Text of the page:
Posted on February 22, 2012 by Josh Arrington
This week’s IT security news coverage was shaped largely by the fall-out associated with Nortel’s 10 year data breach, which has now been attributed by some as one of the primary factors impacting the company’s ultimate downfall, some speculating that competitors were able to gain access to sensitive IP over the course of a decade. Here are several stories we think offer the best perspectives on the breach.
- History of a Decade-Long Hack: According to the Wall St. Journal, using seven passwords stolen from top Nortel executives, hackers penetrated Nortel’s computers, repeatedly downloading technical papers, R&D reports, business plans, employee emails and other documents. From our standpoint, this is another high-profile example of the need to better manage and control privileged access. With relative ease, it appears the hackers were able to use the passwords to access the network, then, once inside, elevate privileges in order to access sensitive data and information. From an industry standpoint, Nortel’s ‘inaction’ is inexcusable.
- Expect Defenses to Fail: So what can we learn from all this? Information Week published a piece that took a first crack at some answers, “8 Lessons From Nortel’s 10-Year Security Breach.” Some quick take-a-ways? Expect defenses to fail, conduct a thorough forensic analysis and expect greater accountability.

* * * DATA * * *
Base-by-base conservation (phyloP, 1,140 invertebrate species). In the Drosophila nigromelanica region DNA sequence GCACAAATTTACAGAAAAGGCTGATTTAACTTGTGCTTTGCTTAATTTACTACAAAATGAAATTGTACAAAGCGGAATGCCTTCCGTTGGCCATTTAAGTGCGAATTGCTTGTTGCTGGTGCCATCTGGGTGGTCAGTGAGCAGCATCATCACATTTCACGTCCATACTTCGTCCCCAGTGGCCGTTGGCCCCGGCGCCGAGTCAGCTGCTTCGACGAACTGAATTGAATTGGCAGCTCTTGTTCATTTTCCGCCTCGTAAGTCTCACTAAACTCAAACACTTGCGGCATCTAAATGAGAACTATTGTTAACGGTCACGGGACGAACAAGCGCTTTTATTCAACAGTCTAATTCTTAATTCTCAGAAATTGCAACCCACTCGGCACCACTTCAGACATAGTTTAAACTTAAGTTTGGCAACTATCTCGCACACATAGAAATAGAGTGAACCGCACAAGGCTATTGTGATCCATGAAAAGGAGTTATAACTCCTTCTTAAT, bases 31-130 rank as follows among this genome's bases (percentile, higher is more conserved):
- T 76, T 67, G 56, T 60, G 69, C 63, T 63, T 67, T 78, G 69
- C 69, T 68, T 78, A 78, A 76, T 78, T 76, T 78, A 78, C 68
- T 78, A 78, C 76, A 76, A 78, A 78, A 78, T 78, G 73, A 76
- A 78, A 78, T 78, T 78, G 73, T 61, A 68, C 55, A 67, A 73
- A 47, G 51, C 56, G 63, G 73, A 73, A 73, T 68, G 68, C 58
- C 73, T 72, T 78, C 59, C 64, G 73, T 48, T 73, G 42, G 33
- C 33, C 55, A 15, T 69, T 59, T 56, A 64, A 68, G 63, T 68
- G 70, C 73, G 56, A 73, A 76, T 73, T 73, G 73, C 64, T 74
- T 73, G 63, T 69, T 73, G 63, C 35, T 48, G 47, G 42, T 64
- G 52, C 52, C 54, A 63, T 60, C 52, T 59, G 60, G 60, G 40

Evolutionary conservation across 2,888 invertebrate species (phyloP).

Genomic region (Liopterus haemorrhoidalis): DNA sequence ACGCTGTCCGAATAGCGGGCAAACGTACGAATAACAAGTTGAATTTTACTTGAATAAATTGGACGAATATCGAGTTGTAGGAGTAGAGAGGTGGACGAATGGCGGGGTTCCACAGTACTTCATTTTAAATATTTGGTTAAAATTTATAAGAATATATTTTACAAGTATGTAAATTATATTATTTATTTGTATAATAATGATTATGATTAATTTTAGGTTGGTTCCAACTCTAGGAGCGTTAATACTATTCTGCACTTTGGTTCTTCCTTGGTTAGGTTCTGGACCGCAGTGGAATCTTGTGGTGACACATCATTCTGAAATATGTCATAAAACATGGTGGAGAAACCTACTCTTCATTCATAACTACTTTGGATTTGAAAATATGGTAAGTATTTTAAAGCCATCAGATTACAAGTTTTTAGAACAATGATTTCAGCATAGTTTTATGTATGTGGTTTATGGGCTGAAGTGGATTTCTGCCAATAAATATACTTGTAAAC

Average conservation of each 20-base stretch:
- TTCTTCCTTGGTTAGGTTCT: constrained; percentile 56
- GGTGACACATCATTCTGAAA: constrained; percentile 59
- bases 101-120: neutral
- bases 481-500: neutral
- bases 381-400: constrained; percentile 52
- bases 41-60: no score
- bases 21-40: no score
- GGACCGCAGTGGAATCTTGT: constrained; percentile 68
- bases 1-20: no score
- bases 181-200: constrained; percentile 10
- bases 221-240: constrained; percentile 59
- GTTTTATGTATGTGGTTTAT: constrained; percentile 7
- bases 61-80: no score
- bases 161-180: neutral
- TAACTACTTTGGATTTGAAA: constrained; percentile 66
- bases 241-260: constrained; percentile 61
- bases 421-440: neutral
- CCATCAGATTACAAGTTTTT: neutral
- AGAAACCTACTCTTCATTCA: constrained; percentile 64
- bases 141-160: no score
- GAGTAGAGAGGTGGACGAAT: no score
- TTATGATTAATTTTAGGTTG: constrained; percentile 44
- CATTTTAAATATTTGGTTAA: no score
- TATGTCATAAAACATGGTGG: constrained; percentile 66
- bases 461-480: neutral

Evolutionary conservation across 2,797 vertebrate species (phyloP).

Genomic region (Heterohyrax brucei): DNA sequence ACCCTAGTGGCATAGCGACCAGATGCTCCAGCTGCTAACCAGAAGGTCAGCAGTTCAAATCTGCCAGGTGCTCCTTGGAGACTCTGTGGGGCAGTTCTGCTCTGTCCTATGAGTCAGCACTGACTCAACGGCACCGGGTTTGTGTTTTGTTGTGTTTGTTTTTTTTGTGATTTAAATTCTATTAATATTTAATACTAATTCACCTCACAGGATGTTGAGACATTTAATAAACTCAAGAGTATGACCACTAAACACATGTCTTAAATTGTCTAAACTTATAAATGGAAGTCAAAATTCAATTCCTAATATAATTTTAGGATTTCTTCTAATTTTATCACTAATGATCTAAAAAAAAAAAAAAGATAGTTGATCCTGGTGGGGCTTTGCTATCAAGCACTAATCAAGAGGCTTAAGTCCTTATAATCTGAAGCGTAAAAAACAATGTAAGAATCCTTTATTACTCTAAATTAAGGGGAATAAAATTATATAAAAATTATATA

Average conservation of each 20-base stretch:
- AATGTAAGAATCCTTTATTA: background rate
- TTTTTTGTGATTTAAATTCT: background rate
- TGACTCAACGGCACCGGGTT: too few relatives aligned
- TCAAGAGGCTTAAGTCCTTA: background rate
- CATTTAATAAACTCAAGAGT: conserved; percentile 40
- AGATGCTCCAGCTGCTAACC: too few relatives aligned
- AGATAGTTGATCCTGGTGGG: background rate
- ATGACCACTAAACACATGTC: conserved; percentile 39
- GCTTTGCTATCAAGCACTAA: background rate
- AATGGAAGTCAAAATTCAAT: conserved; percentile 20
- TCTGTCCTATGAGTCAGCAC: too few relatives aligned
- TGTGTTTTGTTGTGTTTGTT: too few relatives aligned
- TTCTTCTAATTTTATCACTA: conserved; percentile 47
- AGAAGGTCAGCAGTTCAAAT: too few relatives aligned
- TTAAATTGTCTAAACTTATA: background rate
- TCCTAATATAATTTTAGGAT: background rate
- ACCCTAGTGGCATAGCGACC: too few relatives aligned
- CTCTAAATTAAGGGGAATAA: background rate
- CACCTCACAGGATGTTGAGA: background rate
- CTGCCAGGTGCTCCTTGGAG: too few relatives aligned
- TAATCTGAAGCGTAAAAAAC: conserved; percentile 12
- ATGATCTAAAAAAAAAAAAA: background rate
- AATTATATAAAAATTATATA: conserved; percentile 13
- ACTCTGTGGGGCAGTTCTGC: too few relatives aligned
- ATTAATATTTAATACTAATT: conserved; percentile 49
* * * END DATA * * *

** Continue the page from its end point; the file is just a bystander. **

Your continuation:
- An Empowering Cybersecurity Bill?: In other news, called “critical” in order to avoid our country suffering a “catastrophic attack,” a bipartisan group of senators introduced long-awaited cybersecurity legislation. According to CSO, this is a comprehensive bill that would encourage the sharing of information about threats and attacks between government and industry. Specifically, the Cybersecurity Act of 2012 would give the Department of Homeland Security power to regulate the kind of company security protections government deems necessary to protect critical infrastructure — such as power and phone companies, water and treatment plants, wireless providers and other companies based on DHS risk assessments.
We’d like to hear your thoughts. What lessons do you think we can learn from Nortel? What are your hopes for outcomes from the Cybersecurity Act?
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